“We've got a lot of good candidates in the mix. He'd be another one. I think he'd be a great candidate and he's got a lot of support around the country,” Sen. Rob Portman, R-Ohio, said. “I think it'll be a spirited primary and I think we'll end up with a good candidate.”

Over the past week, Romney has called many of his former supporters on Capitol Hill, including Portman, who said he thinks voters would consider another Romney candidacy despite his previous failed bids.

“I think Ronald Reagan got a third look and won the presidency,” Portman noted. “People are going to want to know what his message is and that's what's really important.”

Sen. John McCain, R-Arizona, who ran for president twice and successfully obtained the Republican Party’s nomination in 2008, praised Romney as a potential candidate, but also plugged a fellow lawmaker he’s prodding to run in 2016 – Sen. Lindsey Graham, R-S.C.

“I think that Mitt Romney is a person who's dedicated to serving the country. I think he is a fine and decent American. I think he has a reservoir of support, and I certainly respect any decision that he might make,” McCain said.

“My illegitimate son Lindsey Graham is exploring that option,” McCain added. “I am strongly encouraging Senator Lindsey Graham particularly with the world the way it is today.”

THE 2016 WANNABES CAUCUS

Then there are those lawmakers who are eying 2016 runs of their own. When asked about a Romney campaign while on his book tour this week, Sen. Marco Rubio, R-Florida, politely called Romney a “formidable” candidate but noted there are plenty of options in the GOP field.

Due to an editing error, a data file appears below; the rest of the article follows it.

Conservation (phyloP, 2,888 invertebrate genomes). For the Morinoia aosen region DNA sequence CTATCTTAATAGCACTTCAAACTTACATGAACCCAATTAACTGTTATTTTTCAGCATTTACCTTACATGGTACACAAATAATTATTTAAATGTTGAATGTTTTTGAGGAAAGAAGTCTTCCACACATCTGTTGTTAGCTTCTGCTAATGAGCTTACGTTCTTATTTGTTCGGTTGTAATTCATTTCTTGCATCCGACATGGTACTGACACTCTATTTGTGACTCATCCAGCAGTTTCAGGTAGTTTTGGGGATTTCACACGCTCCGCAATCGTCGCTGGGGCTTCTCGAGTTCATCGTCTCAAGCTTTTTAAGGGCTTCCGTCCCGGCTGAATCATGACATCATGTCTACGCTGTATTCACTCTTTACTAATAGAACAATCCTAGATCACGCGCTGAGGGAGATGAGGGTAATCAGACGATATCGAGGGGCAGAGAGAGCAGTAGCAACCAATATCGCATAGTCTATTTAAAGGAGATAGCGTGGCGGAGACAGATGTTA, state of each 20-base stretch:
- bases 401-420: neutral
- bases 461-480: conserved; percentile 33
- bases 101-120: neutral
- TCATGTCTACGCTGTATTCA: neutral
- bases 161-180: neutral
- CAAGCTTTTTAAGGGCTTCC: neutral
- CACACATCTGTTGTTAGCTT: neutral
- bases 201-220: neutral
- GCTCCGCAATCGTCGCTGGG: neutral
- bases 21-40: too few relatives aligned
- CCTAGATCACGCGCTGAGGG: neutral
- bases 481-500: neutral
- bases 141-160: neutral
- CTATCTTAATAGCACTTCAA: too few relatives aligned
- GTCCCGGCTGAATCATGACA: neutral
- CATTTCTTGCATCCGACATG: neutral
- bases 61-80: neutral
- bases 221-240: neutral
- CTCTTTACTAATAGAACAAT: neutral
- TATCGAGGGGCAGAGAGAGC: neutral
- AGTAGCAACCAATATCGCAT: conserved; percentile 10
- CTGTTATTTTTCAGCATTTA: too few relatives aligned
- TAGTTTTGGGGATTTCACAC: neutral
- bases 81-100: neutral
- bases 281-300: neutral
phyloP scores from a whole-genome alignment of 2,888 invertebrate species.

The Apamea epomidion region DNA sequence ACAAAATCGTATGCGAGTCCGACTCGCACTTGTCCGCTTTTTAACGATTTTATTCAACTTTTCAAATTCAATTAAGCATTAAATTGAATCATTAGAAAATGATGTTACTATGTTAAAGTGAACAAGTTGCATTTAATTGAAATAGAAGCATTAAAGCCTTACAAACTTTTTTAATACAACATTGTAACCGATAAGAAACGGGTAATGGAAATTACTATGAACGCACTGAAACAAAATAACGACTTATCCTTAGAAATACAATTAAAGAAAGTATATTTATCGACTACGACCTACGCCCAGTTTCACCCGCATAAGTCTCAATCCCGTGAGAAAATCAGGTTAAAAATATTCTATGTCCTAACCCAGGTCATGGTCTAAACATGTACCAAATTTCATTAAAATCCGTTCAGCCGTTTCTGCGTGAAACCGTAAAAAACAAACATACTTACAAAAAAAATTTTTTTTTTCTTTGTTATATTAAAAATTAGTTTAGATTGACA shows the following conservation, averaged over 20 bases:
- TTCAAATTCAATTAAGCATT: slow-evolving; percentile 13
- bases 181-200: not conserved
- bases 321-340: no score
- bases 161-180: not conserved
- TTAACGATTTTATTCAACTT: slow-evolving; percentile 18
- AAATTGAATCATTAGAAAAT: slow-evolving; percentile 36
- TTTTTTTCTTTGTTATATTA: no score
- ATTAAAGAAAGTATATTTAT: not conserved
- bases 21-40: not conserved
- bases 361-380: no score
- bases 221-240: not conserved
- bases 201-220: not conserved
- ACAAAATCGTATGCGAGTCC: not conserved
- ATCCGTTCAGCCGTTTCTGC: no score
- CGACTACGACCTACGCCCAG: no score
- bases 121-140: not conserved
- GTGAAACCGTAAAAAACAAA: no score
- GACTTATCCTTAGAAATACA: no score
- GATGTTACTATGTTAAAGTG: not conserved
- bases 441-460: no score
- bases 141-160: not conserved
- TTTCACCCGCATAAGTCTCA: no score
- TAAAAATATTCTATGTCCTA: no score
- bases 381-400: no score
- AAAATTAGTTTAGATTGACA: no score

“If he ran, he’d also be a very formidable candidate. He’s run twice before. Obviously he has another national network of donors that he can tap into, has experience running in these races,” Rubio said in an interview with Yahoo! News' Katie Couric. "The good news about the Republican Party is that we have so many people who could be very credible candidates and formidable candidates. The democrats apparently only have one.”

Sen. Ted Cruz, R-Texas, on the other hand, was a little more blunt in his response, saying a Romney candidacy is “mushy” and a recipe for a loss.

“There are a lot of folks in Washington who argue that the way Republicans should win is that we should nominate a candidate from the mushy middle,” Cruz said in a FOX News interview. “But we keep trying the theory and it keeps not working. Every single time we do that – whether it’s Gerald Ford, whether it’s Bob Dole, whether it’s John McCain or whether it’s Mitt Romney, the result over and over again is we lose.”

Sen. Rand Paul, R-Kentucky, said he thinks it’s time to head in a new direction.

"Look, I like Governor Romney, I like him personally, I think he is a good person, I think he was a great businessman," Paul said in an interview with FOX News radio. "But you know that's yesterday's news."

ABC News' John Parkinson contributed to this report.